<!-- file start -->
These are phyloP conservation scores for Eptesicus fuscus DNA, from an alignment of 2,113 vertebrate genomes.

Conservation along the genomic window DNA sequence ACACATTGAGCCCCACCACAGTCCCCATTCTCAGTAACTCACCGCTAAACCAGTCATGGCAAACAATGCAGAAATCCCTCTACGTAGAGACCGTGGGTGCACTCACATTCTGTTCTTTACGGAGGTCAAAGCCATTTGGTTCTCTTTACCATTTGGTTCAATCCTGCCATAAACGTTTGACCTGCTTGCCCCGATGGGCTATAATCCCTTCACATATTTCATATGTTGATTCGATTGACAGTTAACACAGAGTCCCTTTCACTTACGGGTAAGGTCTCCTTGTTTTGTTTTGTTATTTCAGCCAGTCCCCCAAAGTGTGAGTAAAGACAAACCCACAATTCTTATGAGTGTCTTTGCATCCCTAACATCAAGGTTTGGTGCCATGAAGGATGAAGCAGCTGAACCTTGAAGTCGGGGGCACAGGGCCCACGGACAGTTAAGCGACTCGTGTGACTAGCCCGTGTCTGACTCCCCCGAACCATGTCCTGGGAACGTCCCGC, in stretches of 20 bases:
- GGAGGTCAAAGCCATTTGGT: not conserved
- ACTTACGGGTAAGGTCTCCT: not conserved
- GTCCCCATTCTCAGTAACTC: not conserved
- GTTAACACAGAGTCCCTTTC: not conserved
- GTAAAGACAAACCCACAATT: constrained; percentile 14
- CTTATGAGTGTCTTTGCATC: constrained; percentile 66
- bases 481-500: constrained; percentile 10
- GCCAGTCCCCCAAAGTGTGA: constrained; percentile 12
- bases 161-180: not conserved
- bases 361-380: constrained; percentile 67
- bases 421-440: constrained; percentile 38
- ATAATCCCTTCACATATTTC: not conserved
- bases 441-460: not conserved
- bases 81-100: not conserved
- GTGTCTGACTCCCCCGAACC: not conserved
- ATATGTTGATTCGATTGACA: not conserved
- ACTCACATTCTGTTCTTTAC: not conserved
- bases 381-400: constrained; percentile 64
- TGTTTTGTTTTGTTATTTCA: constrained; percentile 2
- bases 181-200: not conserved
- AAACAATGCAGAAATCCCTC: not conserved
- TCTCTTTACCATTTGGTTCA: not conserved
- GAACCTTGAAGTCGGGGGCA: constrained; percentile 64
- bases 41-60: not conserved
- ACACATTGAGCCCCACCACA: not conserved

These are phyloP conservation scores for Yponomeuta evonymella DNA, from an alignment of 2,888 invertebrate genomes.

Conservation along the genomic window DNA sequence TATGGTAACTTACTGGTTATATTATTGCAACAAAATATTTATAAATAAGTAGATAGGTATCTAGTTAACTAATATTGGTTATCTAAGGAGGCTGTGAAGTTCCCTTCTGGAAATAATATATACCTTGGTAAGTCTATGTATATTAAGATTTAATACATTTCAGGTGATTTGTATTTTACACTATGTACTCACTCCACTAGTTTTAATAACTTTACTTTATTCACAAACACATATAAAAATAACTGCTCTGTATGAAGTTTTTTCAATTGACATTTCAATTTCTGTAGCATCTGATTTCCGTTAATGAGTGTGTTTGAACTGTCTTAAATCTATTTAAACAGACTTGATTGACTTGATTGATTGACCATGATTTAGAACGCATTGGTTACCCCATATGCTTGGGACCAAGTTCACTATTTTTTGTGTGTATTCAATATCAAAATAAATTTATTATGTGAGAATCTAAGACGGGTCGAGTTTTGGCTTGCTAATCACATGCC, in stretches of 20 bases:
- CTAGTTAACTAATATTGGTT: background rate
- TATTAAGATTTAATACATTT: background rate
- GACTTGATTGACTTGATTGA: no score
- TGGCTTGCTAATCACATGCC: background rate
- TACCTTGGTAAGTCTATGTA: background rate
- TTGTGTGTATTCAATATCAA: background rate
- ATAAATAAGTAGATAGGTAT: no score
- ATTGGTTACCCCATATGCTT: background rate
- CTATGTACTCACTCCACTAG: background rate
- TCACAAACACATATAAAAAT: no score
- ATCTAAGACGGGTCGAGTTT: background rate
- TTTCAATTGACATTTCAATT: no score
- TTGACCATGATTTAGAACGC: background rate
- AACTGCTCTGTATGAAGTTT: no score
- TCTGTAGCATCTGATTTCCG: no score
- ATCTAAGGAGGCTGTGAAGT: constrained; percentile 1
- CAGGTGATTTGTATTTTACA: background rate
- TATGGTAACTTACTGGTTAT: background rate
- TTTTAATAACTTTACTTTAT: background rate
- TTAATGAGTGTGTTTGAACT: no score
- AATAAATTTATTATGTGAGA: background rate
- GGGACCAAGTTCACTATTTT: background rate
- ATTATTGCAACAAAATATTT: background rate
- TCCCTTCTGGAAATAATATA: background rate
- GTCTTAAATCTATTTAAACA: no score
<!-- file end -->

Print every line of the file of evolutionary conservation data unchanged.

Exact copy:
These are phyloP conservation scores for Eptesicus fuscus DNA, from an alignment of 2,113 vertebrate genomes.

Conservation along the genomic window DNA sequence ACACATTGAGCCCCACCACAGTCCCCATTCTCAGTAACTCACCGCTAAACCAGTCATGGCAAACAATGCAGAAATCCCTCTACGTAGAGACCGTGGGTGCACTCACATTCTGTTCTTTACGGAGGTCAAAGCCATTTGGTTCTCTTTACCATTTGGTTCAATCCTGCCATAAACGTTTGACCTGCTTGCCCCGATGGGCTATAATCCCTTCACATATTTCATATGTTGATTCGATTGACAGTTAACACAGAGTCCCTTTCACTTACGGGTAAGGTCTCCTTGTTTTGTTTTGTTATTTCAGCCAGTCCCCCAAAGTGTGAGTAAAGACAAACCCACAATTCTTATGAGTGTCTTTGCATCCCTAACATCAAGGTTTGGTGCCATGAAGGATGAAGCAGCTGAACCTTGAAGTCGGGGGCACAGGGCCCACGGACAGTTAAGCGACTCGTGTGACTAGCCCGTGTCTGACTCCCCCGAACCATGTCCTGGGAACGTCCCGC, in stretches of 20 bases:
- GGAGGTCAAAGCCATTTGGT: not conserved
- ACTTACGGGTAAGGTCTCCT: not conserved
- GTCCCCATTCTCAGTAACTC: not conserved
- GTTAACACAGAGTCCCTTTC: not conserved
- GTAAAGACAAACCCACAATT: constrained; percentile 14
- CTTATGAGTGTCTTTGCATC: constrained; percentile 66
- bases 481-500: constrained; percentile 10
- GCCAGTCCCCCAAAGTGTGA: constrained; percentile 12
- bases 161-180: not conserved
- bases 361-380: constrained; percentile 67
- bases 421-440: constrained; percentile 38
- ATAATCCCTTCACATATTTC: not conserved
- bases 441-460: not conserved
- bases 81-100: not conserved
- GTGTCTGACTCCCCCGAACC: not conserved
- ATATGTTGATTCGATTGACA: not conserved
- ACTCACATTCTGTTCTTTAC: not conserved
- bases 381-400: constrained; percentile 64
- TGTTTTGTTTTGTTATTTCA: constrained; percentile 2
- bases 181-200: not conserved
- AAACAATGCAGAAATCCCTC: not conserved
- TCTCTTTACCATTTGGTTCA: not conserved
- GAACCTTGAAGTCGGGGGCA: constrained; percentile 64
- bases 41-60: not conserved
- ACACATTGAGCCCCACCACA: not conserved

These are phyloP conservation scores for Yponomeuta evonymella DNA, from an alignment of 2,888 invertebrate genomes.

Conservation along the genomic window DNA sequence TATGGTAACTTACTGGTTATATTATTGCAACAAAATATTTATAAATAAGTAGATAGGTATCTAGTTAACTAATATTGGTTATCTAAGGAGGCTGTGAAGTTCCCTTCTGGAAATAATATATACCTTGGTAAGTCTATGTATATTAAGATTTAATACATTTCAGGTGATTTGTATTTTACACTATGTACTCACTCCACTAGTTTTAATAACTTTACTTTATTCACAAACACATATAAAAATAACTGCTCTGTATGAAGTTTTTTCAATTGACATTTCAATTTCTGTAGCATCTGATTTCCGTTAATGAGTGTGTTTGAACTGTCTTAAATCTATTTAAACAGACTTGATTGACTTGATTGATTGACCATGATTTAGAACGCATTGGTTACCCCATATGCTTGGGACCAAGTTCACTATTTTTTGTGTGTATTCAATATCAAAATAAATTTATTATGTGAGAATCTAAGACGGGTCGAGTTTTGGCTTGCTAATCACATGCC, in stretches of 20 bases:
- CTAGTTAACTAATATTGGTT: background rate
- TATTAAGATTTAATACATTT: background rate
- GACTTGATTGACTTGATTGA: no score
- TGGCTTGCTAATCACATGCC: background rate
- TACCTTGGTAAGTCTATGTA: background rate
- TTGTGTGTATTCAATATCAA: background rate
- ATAAATAAGTAGATAGGTAT: no score
- ATTGGTTACCCCATATGCTT: background rate
- CTATGTACTCACTCCACTAG: background rate
- TCACAAACACATATAAAAAT: no score
- ATCTAAGACGGGTCGAGTTT: background rate
- TTTCAATTGACATTTCAATT: no score
- TTGACCATGATTTAGAACGC: background rate
- AACTGCTCTGTATGAAGTTT: no score
- TCTGTAGCATCTGATTTCCG: no score
- ATCTAAGGAGGCTGTGAAGT: constrained; percentile 1
- CAGGTGATTTGTATTTTACA: background rate
- TATGGTAACTTACTGGTTAT: background rate
- TTTTAATAACTTTACTTTAT: background rate
- TTAATGAGTGTGTTTGAACT: no score
- AATAAATTTATTATGTGAGA: background rate
- GGGACCAAGTTCACTATTTT: background rate
- ATTATTGCAACAAAATATTT: background rate
- TCCCTTCTGGAAATAATATA: background rate
- GTCTTAAATCTATTTAAACA: no score